As the 2019-2020 academic year begins, Apollo High School has launched a four-year “Code Pathway” to offer students the opportunity to participate in a wide spectrum of computer science course offerings throughout their high school careers.
Jonathan Leohr is entering his 13th year of teaching computer science at AHS. Leohr, who also teaches engineering and serves as the school’s technology coordinator and varsity robotics coach, recently researched the school’s tradition of excellence in providing these meaningful learning experiences for students, which dates back to the early 1970s. Leohr documented the history of computer science and coding at AHS here: http://ahscodepathway.weebly.com/history.html
“I am thrilled to learn just how long we have had Computer Science offered and how it has grown into what we are excited to offer as brand new opportunities this year,” Leohr said. “As of this year, we are now proud to offer a full four years of courses. Code Pathway will begin with a basic introduction to programming and conclude with a senior year capstone course in which students will work independently and as a team, learning a language of their own choosing that best fits the concept of their project. These projects will include elements of entrepreneurship, incorporating the essential elements of researching the financial aspects of how would these projects would be successful in a real-world situation.”
Leohr said the four-year program will begin with a strong foundation and build to high levels of learning. “Over the course of four years, students will learn as many as 12 different coding languages, depending on the path and electives they choose and the project they focus on their senior year. Students will develop projects ranging from small-scale phone apps all the way up to full-blown industry-level multi-user desktop or web applications that include relational databases.”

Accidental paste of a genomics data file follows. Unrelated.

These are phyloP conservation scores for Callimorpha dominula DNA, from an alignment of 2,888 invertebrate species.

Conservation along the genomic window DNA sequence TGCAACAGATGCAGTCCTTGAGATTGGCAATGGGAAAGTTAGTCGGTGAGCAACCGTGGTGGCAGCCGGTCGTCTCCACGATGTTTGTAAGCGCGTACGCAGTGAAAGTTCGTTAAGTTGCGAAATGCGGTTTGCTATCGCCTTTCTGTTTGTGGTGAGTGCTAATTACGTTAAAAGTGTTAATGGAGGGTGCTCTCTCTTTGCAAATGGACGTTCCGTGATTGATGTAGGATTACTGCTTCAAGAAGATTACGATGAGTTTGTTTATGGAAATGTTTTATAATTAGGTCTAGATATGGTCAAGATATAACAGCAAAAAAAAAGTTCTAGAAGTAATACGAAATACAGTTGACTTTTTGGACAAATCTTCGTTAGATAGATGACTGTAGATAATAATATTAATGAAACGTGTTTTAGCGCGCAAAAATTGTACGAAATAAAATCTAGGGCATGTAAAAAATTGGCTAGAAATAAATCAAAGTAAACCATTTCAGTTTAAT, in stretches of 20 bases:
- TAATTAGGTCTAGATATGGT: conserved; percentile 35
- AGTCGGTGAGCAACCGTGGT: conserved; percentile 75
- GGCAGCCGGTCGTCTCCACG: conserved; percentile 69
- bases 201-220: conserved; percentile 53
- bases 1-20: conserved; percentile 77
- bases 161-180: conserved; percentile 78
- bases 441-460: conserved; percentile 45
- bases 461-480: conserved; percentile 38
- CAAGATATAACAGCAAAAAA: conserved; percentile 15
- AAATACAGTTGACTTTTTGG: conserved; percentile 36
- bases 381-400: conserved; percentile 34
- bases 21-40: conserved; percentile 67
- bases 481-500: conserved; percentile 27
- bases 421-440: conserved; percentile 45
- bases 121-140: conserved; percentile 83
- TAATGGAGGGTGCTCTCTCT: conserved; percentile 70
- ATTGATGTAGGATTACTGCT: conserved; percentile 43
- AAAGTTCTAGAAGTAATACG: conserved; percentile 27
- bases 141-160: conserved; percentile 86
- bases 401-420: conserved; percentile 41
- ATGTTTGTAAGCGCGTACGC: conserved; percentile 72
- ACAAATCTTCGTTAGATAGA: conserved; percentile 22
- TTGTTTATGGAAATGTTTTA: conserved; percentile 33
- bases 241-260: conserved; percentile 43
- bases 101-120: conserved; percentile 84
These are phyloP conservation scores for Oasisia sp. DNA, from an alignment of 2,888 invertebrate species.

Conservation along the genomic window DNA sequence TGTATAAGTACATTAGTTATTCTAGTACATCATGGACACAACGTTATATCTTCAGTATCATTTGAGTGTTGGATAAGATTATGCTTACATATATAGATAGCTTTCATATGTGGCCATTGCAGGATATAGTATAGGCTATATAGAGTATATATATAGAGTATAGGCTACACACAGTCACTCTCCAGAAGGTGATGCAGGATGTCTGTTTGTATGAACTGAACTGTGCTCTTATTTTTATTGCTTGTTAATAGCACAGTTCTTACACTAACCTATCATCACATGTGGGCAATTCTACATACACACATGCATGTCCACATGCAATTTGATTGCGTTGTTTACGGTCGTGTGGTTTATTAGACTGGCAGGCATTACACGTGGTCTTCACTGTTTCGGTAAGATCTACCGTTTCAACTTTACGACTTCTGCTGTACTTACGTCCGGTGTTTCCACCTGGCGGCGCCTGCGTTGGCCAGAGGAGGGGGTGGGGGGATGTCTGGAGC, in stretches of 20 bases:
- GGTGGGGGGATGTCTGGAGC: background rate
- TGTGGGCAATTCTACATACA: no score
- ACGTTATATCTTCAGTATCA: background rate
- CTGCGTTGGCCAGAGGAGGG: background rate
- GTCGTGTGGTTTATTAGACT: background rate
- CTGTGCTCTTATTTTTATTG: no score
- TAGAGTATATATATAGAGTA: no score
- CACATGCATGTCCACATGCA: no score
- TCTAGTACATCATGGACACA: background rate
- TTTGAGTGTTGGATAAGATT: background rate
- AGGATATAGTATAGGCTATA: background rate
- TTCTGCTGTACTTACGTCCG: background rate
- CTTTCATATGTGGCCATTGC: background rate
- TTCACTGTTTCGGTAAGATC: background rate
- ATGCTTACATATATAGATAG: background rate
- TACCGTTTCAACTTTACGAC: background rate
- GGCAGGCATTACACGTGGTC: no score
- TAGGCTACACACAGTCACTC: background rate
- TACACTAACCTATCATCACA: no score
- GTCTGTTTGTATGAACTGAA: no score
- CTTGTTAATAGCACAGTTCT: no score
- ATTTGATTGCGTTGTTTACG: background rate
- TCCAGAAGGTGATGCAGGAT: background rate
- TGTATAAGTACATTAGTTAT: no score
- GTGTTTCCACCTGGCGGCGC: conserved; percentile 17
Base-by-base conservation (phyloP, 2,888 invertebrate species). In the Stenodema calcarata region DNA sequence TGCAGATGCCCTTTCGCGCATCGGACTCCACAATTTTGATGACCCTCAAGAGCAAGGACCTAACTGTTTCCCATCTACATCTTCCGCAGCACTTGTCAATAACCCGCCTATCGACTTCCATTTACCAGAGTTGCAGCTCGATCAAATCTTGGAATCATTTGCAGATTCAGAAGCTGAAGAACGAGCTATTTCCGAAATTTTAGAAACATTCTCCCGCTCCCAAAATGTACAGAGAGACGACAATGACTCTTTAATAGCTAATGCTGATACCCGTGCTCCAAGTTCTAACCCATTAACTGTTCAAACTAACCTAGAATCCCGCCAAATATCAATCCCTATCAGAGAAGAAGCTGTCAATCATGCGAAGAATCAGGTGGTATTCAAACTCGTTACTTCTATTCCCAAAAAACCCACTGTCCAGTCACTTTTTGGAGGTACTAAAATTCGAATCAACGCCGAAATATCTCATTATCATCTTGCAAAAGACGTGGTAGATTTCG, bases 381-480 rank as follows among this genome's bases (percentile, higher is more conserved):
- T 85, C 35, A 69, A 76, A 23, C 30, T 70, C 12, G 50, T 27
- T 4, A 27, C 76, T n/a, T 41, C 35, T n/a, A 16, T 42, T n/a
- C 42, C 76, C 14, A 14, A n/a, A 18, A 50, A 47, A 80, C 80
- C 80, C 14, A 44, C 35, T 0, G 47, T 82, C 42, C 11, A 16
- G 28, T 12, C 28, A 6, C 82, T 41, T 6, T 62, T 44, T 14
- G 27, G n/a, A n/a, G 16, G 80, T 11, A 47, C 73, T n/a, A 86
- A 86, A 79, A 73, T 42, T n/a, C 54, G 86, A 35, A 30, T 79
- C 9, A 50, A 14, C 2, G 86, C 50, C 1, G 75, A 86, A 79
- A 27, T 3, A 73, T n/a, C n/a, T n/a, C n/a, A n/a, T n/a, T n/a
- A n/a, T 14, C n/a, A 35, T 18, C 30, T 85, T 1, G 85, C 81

Apollo High School has confirmed that the Kentucky Department of Education has certified these courses as part of the Computer Programming Pathway. That certification states: “The Computer Programming pathway courses will prepare students to design and create apps, as well as troubleshoot the latest programming languages used in industry. It is suggested that students complete the pathway with the four following courses: Computer Literacy,
Computational Thinking, along with targeted courses for specific programming language(s) or Project-Based Programming as capstones. Upon completion of this career pathway, students will be prepared for an entry level position in the IT field or continue their education in computer programming.”
The AHS Code Pathway includes courses in digital literacy, computational thinking, computer science principles and project-based programming.
The experience students glean at Apollo High School will have lifelong benefits, Leohr said. “Many of our students who complete this full four-year program will go straight into the industry or continue their education at a college or university. We already have many students successfully placed into both.”
Leohr said the Code Pathway continues Apollo’s rich tradition of providing real-world learning experiences for students. “I am simply excited to continue the tradition of leading the state in our commitment to preparing our students for the future in computer science and technology,” he said.